Kent to build roundabout at Willis Street, Fourth Avenue

State DOT to pay for $3 million project

Kent drivers will be going in circles within the next few years at the Willis Street and Fourth Avenue South intersection.

City officials approved acceptance of a $3 million state Department of Transportation (DOT) grant to pay for a roundabout at the intersection, which is along State Route 516, and remove the traffic signals.

City staff has worked with the DOT to improve access to the city-owned Naden property that sits just west and south of the intersection. City leaders want improved access to the property to make it more marketable to developers, with hopes of bringing a hotel and possibly apartments to the 7.7-acre site, north of Willis Street and east of State Route 167.

The DOT gave preliminary approval to the city for right in/right out traffic access from the Naden site to Willis Street, provided Kent pursue the installation of a roundabout at Fourth and Willis. The only current access to the Naden land is from West Meeker Street to the north.

“The project is just getting started and given this intersection is part of SR 516, coordination and approval from WSDOT is required,” said Kelly Peterson, city Public Works special projects manager, in an email. “Construction is anticipated to begin in two to three years, depending on approvals.”

Crews will construct a dual-lane roundabout at the intersection. Many drivers go north on Fourth Avenue to access downtown, including Kent Station and the accesso ShoWare Center.

“A roundabout makes an incredible amount of sense to help move traffic through this intersection,” City Public Works Director Tim LaPorte said to the council’s Public Works Committee at its June 18 meeting. “We have done a lot of analysis with DOT staff.”

LaPorte said staff will return to the committee later with specific design plans.

“It’s a gateway to the city,” LaPorte said. “We will have a lot of room for greenery to make it a very attractive entrance to the city. In addition, it will make it safer for pedestrians and improve circulation overall.”

LaPorte said city staff will set up meetings with residents about the planned roundabout.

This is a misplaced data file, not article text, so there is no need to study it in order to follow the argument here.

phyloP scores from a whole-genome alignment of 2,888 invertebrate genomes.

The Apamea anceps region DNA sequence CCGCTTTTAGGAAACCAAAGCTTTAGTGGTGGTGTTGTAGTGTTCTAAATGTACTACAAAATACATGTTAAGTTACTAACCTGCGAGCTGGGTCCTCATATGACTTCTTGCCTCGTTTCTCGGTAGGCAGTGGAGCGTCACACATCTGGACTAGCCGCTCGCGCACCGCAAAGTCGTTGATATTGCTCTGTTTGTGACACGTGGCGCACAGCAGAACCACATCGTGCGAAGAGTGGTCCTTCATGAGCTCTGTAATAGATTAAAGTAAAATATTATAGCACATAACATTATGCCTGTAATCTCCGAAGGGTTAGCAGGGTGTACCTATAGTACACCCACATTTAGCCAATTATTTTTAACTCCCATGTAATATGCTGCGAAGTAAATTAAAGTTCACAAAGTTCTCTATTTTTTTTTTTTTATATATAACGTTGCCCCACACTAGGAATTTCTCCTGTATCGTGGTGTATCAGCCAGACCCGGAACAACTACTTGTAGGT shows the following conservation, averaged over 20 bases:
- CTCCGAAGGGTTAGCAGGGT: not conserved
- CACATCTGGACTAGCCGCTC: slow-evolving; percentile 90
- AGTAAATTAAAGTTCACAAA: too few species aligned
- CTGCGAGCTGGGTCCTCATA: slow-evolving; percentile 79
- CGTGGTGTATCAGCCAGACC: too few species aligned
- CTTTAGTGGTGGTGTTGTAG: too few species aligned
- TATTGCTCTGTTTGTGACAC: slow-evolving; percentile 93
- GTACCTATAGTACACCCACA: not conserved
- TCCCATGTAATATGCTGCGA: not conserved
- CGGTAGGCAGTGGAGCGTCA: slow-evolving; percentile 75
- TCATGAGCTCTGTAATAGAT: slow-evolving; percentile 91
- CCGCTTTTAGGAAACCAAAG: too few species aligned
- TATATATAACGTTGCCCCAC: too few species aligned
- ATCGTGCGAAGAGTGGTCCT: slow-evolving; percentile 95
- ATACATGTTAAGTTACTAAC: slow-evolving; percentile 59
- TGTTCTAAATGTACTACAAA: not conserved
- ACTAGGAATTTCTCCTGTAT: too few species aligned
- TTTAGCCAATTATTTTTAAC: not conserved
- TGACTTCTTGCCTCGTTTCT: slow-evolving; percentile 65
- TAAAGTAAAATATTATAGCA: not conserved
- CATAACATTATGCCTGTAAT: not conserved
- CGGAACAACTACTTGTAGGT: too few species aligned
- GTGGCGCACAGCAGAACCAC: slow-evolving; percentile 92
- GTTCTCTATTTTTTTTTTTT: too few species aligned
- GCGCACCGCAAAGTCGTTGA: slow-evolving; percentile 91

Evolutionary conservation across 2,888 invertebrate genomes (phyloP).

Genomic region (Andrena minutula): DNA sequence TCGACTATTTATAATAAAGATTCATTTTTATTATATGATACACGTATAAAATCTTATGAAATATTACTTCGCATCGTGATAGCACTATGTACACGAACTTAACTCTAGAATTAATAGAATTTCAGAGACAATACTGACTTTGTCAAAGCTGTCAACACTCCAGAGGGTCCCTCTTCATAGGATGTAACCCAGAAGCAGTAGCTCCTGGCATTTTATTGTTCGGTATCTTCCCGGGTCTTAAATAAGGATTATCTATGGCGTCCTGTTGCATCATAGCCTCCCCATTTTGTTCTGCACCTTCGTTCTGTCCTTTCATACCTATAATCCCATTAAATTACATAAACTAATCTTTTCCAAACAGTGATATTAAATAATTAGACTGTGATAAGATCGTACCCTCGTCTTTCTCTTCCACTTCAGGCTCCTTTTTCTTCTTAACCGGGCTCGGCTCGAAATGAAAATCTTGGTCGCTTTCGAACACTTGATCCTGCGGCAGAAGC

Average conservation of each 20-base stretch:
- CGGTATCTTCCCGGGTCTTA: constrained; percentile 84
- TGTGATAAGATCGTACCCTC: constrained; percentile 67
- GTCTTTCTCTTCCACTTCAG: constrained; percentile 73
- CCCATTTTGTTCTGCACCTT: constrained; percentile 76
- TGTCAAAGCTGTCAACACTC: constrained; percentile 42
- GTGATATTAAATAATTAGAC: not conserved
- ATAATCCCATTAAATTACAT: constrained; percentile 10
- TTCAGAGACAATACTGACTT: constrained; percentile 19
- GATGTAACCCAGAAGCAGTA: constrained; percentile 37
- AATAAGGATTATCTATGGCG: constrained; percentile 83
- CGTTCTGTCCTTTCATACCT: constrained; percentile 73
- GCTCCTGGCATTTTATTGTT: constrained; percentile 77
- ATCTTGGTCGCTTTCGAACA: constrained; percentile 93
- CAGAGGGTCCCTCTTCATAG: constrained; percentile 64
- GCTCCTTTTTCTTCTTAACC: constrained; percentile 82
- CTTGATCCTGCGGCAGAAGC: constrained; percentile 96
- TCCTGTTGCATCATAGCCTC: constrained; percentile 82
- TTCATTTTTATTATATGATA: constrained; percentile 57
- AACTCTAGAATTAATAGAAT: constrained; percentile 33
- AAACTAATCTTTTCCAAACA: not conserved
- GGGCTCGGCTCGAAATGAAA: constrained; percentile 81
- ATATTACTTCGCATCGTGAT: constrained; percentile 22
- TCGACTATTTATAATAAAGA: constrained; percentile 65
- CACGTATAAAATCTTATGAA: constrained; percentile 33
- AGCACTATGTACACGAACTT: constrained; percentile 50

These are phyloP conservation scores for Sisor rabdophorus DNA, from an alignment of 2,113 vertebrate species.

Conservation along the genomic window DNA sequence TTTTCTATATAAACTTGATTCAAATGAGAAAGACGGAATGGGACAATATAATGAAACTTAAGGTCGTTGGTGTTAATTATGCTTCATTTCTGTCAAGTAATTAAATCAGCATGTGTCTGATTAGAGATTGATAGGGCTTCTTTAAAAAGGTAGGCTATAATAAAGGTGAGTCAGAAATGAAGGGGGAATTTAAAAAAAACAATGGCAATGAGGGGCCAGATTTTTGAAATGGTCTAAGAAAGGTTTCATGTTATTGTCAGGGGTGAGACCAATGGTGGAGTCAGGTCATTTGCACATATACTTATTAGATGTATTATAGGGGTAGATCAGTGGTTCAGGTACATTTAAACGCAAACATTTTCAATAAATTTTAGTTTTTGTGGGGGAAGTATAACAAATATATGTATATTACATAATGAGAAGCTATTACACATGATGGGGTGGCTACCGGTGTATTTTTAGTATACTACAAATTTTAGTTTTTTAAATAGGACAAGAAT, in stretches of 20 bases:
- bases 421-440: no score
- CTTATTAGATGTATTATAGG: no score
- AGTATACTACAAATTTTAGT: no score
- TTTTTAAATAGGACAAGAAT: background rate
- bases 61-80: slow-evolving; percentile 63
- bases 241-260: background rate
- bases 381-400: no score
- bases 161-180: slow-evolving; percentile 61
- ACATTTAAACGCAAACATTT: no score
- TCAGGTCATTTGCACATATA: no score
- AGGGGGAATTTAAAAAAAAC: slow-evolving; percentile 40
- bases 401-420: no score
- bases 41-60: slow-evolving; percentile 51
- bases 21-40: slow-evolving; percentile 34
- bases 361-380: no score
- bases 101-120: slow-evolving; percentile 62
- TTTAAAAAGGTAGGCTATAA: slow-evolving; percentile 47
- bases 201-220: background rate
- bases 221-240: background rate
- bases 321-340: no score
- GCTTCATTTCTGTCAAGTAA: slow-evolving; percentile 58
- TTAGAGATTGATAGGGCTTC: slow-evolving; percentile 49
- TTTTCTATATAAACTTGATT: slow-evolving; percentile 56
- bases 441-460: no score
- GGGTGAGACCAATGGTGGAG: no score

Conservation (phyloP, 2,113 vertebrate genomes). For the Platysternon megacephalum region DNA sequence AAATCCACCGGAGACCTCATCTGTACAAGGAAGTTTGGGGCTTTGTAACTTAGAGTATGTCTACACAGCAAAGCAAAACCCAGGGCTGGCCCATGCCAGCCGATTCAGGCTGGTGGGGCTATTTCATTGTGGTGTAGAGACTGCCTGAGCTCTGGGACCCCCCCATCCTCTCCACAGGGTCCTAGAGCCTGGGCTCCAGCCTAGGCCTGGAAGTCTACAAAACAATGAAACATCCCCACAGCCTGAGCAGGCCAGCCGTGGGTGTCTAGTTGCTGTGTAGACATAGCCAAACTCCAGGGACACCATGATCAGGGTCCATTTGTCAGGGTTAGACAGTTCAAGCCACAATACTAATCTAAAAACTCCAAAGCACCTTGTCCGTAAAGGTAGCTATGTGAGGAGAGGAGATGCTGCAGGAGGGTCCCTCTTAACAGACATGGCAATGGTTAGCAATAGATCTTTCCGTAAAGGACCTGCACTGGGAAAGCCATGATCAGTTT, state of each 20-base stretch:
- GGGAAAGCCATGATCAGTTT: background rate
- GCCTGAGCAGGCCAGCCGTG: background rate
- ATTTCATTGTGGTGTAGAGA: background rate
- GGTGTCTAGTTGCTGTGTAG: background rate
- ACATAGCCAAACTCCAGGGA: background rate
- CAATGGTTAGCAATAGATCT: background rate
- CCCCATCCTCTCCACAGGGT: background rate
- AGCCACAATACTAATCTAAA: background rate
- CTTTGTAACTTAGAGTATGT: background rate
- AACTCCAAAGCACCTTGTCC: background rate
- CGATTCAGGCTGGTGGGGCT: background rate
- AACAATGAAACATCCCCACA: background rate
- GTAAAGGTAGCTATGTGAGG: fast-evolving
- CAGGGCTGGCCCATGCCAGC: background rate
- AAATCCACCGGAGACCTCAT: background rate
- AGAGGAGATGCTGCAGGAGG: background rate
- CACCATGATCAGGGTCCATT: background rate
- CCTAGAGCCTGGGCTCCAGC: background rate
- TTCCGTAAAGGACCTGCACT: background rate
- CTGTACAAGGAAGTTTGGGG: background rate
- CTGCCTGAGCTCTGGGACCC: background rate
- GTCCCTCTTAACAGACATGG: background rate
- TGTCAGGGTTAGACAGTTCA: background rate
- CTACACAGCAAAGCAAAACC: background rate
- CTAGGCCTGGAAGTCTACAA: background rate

Perry Sobolik, who lives a few blocks from the intersection, had several questions for staff and the committee at its meeting.

“It’s being done for concerns about the Naden property, but that’s a block and a half away,” Sobolik said.

Councilman Dennis Higgins, chair of the Public Works Committee, responded to Sobolik.

“There is a desire to develop that property – for the city to sell it,” Higgins said. “The state will not allow (direct access from eastbound Willis traffic), but if you go to the roundabout, you can come back the other direction.”

Sobolik also raised concerns about heavy traffic getting through the roundabout after large crowds from hockey games or concerts at the accesso ShoWare Center; the traffic backups waiting for trains; and that it could be a challenge for pedestrians to cross at a roundabout.

Higgins replied that similar questions were raised about heavy traffic and pedestrians in Covington prior to a roundabout being built near Kentwood High School at 164th Avenue Southeast and Southeast 256th Street.

“It’s not in the city of Kent, but people had many of the same concerns. … and thinking it’s a step backward,” Higgins said. “But it’s a godsend from sitting at a stoplight for half an hour to getting through in a few minutes.”

Sobolik also wondered about impact on response times by Puget Sound Fire through a roundabout from its nearby station, south of Willis Street.

Peterson responded in an email that staff has worked with Puget Sound Fire about plans for a roundabout.

“Staff discussed this roundabout with the Puget Sound Regional Fire Authority prior to seeking funding,” Peterson said. “The RFA will continue to be included as the project proceeds through design.”

Higgins expects people will like the roundabout.

“I have confidence it will improve traffic,” he said.

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